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Alexandrium catenella

Taxon Alexandrium catenella (Whedon & Kofoid) Balech 1985 Family / Order / Class / Phylum Goniodomataceae / Gonyaulacales / Dinophyceae / Pyrrophycophyta

COMMON NAMES (English only) Unknown SYNONYMS Gonyaulax catenella Whedon and Kofoid, 1936 Protogonyaulax catenella (Whedon et Kofoid) Taylor 1979; Gessnerium catenellum (Loeblich III et Loeblich) Taylor 1979 SHORT DESCRIPTION It is an armoured, marine, planktonic dinoflagellate typically occurring in characteristic short chains of 2, 4 or 8 cells, swimming together in a snake-like fashion. Single cells are almost round, 20-48 m in length and 18-32 m in width. BIOLOGY/ECOLOGY Dispersal mechanisms It is dispersed by water currents. Reproduction It reproduces asexually by binary fission. This Chain of cells of Alexandrium catenella species also has a sexual cycle with opposite mating types (heterothallism). After gamete Photo: Jan Rines, East Sound Phytoplankton Checklist. fusion, a planozygote forms which then encysts into a characteristic resting cyst. The life cycle has several stages: motile vegetative cells, haploid gametes, diploid zygotes, resting cysts and temporary cysts. Known predators/herbivores Unknown. Resistant stages (seeds, spores etc.) The species produces a colourless resting cyst. The cyst is roughly ellipsoidal with rounded ends,and is covered by a smooth wall and a mucilaginous substance. In the cyst stage cells can survive long periods in darkness until environmental conditions are suitable for germination. HABITAT Native (EUNIS code) A7: Pelagic water column, occupies the upper water layers in coastal and estuarine waters. Habitat occupied in invaded range (EUNIS code) A7: Pelagic water column, occupies the upper water layers in coastal waters and estuarine waters. Habitat requirements It is considered to be a coldwater species that is seldom found at temperatures over 12C. However, in Japanese and Spanish Mediterranean waters at temperatures over 20C this species not only survives, but also blooms. The salinity range is 20 to 37 ppt. The experimental optimal physical conditions for growth are pH 8.5, salinity of 3035 ppt, temperature of 20-25C.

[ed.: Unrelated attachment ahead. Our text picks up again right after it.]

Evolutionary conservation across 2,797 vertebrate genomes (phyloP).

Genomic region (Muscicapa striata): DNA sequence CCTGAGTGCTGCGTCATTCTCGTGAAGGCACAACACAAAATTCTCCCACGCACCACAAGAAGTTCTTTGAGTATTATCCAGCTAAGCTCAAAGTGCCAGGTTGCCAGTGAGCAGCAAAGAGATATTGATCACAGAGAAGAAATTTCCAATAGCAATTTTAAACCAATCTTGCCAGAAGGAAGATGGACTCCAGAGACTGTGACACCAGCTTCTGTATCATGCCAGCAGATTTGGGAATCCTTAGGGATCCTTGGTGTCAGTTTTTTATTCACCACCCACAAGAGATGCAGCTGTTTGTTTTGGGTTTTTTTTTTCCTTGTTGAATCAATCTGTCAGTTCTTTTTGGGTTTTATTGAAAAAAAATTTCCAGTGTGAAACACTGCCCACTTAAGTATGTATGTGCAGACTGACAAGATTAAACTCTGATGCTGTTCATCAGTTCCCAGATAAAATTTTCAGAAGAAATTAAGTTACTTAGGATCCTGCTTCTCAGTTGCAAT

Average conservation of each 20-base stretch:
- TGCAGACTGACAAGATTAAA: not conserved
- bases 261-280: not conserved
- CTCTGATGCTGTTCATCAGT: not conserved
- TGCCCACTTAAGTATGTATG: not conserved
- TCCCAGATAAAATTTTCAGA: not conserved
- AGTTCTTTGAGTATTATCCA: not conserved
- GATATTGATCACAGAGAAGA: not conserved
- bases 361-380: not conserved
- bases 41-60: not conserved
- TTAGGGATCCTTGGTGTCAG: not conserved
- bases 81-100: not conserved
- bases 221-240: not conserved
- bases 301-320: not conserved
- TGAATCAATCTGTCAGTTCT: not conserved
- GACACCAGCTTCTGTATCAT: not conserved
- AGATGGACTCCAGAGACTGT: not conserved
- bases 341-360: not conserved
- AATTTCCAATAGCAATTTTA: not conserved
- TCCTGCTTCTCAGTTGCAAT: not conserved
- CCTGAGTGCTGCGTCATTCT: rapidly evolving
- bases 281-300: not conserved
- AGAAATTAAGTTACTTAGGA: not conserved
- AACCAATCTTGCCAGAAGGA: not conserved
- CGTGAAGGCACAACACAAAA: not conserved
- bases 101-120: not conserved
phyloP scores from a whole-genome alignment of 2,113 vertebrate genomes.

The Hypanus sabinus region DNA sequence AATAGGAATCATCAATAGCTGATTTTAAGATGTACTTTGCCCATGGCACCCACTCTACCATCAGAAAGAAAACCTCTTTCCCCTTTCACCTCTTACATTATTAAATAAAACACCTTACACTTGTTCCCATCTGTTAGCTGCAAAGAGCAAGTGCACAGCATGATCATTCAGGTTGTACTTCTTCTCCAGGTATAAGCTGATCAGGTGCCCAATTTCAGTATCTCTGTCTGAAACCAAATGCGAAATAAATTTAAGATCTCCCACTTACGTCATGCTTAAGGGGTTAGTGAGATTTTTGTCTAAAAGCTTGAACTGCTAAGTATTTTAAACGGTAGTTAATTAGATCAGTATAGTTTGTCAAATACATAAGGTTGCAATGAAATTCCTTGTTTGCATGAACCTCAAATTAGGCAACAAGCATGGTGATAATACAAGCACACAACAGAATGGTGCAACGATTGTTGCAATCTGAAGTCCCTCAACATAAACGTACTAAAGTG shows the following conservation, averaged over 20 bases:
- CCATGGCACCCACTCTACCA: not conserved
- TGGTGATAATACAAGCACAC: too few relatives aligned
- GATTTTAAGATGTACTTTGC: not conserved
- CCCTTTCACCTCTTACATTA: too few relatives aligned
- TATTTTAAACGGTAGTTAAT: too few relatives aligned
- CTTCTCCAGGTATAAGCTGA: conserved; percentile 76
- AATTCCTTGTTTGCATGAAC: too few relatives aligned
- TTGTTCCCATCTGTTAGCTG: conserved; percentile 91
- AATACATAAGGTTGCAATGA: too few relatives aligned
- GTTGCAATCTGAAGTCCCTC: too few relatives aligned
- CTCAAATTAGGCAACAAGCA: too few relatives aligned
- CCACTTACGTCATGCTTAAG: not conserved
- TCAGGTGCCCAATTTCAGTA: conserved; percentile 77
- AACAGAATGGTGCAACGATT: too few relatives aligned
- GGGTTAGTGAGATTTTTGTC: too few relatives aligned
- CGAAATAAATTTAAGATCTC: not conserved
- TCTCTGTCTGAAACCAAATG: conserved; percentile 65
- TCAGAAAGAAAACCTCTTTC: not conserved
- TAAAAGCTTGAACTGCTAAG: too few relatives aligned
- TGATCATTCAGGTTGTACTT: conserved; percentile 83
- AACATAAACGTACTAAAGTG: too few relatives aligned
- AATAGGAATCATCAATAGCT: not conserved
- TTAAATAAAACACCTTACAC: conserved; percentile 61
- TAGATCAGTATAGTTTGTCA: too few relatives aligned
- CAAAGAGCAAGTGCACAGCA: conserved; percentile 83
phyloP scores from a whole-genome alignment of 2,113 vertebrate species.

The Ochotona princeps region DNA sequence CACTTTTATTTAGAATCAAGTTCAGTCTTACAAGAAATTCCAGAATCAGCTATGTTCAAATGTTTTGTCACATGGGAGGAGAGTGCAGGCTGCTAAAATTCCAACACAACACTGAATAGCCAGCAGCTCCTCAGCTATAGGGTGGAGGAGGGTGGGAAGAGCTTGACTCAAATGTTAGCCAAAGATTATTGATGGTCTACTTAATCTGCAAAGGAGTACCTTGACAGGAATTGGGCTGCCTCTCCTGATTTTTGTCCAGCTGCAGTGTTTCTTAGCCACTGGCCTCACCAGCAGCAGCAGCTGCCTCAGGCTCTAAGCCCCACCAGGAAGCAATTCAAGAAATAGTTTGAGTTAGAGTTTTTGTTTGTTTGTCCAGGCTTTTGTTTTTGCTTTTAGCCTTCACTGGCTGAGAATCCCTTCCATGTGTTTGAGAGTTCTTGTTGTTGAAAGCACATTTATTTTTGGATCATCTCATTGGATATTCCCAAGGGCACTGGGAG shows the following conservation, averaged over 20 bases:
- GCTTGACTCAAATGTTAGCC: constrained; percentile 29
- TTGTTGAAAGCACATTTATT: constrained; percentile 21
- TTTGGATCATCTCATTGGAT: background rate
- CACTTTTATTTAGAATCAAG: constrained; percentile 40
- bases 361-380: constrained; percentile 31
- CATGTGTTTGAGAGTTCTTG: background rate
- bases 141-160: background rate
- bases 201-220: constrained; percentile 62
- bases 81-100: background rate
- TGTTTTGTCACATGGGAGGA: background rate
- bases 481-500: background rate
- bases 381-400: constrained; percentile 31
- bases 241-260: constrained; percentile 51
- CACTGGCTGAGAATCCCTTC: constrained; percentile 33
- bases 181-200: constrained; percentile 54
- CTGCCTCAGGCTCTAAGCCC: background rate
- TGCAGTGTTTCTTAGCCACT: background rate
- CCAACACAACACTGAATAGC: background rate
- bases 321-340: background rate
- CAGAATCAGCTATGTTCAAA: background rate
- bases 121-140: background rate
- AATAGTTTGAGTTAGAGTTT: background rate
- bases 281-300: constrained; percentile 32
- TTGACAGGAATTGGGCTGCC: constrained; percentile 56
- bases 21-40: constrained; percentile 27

DISTRIBUTION Native Range Type Locality: NW Pacific Ocean: San Diego, California, USA. Known Introduced Range Populations have been recorded from the west coast of North America (from California to Alaska), Chile, Argentina, western South Africa, Japan and Kamchatka peninsula in Russia, Australia and Tasmania, in the North Sea, NE Atlantic (Faroe Islands) and several localities in the Mediterranean Sea. Trend There is a rapid expansion and increasing abundance in the Mediterranean Sea. MAP (European distribution)

Known in country

Legend Known in CGRS square

Known in sea

INTRODUCTION PATHWAY A. catenella was probably introduced with ballast water discharges. Its resting cells were found in sediment samples from ballast tanks. IMPACT Ecosystem Impact Responsible for creating red tides, it is a known paralytic shellfish poisoning (PSP) toxins-producing species. The toxins can affect humans, other mammals, fish and birds. Recently, it has been shown that PSP toxins can also be found in crabs and lobsters. Health and Social Impact This species is responsible for numerous human illnesses and several deaths after consumption of infected shellfish. Economic Impact Its toxicity may cause considerable economic damage to aquaculture and the shellfish harvest. The PSP toxins affect living sea resources that feed by filtering plankton (e.g. gastropods, bivalves). MANAGEMENT Prevention Avoiding ballast water uptake during the red tides, mid ocean exchange of ballast water